Julia Poska | October 30, 2019
Iowans across much of the state awoke Tuesday morning to find a blanket of fresh snow atop vibrant orange and yellow autumn leaves, many still attached to the trees. Parts of east and east central Iowa saw as much as three to four inches, according to the Des Moines Register.
The National Weather Service puts eastern Iowa’s average date of first one-inch snowfall in early December. The unseasonable flurry might have some Iowans questioning how serious Midwestern climate change–characterized by increasing average temperatures– could really be.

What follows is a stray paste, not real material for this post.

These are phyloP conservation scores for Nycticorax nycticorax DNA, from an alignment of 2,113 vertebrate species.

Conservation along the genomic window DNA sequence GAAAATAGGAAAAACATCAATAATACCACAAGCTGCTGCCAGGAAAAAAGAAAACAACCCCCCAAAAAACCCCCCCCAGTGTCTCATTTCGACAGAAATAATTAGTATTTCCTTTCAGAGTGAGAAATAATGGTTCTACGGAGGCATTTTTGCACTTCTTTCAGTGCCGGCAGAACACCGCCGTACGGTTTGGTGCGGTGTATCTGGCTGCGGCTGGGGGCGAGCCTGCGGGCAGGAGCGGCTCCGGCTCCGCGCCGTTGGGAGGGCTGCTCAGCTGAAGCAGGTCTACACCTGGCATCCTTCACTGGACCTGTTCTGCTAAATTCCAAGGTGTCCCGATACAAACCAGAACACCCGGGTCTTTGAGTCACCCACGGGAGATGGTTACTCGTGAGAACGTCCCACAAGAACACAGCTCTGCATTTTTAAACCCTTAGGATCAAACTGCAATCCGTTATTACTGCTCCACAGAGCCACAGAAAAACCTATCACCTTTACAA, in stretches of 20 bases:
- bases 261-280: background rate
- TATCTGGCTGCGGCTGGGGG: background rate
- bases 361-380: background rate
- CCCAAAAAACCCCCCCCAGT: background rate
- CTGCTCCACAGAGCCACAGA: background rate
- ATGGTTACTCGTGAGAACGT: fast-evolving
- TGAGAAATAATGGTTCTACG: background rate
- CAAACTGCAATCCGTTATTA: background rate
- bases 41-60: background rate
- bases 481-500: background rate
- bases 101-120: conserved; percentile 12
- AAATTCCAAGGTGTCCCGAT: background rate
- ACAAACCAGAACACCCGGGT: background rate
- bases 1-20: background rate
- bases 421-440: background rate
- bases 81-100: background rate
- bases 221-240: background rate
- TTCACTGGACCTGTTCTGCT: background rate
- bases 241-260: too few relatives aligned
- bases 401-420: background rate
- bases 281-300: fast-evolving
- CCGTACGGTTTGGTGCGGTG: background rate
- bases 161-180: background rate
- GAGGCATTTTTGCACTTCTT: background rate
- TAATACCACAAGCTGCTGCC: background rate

But climate (average temperature and precipitation over several decades) is not the same as weather (daily atmospheric conditions). Years of abnormally high snowfall or abnormally cold weather could impact climate averages over time, but singular snow and frost events are products of normal weather variation throughout the year.
Records show that overall, average annual temperatures in Iowa and most of the world are increasing, despite weather variation. This pushes local 30-year climate averages (shown below for Iowa City) up by small increments over time.
Iowans can still expect snow and cold in coming decades, though the overall frequency and intensity of such events may decline over time. Somewhat milder winters will be followed by much hotter, dryer summers, with an increased number of intense rainstorms added to the mix.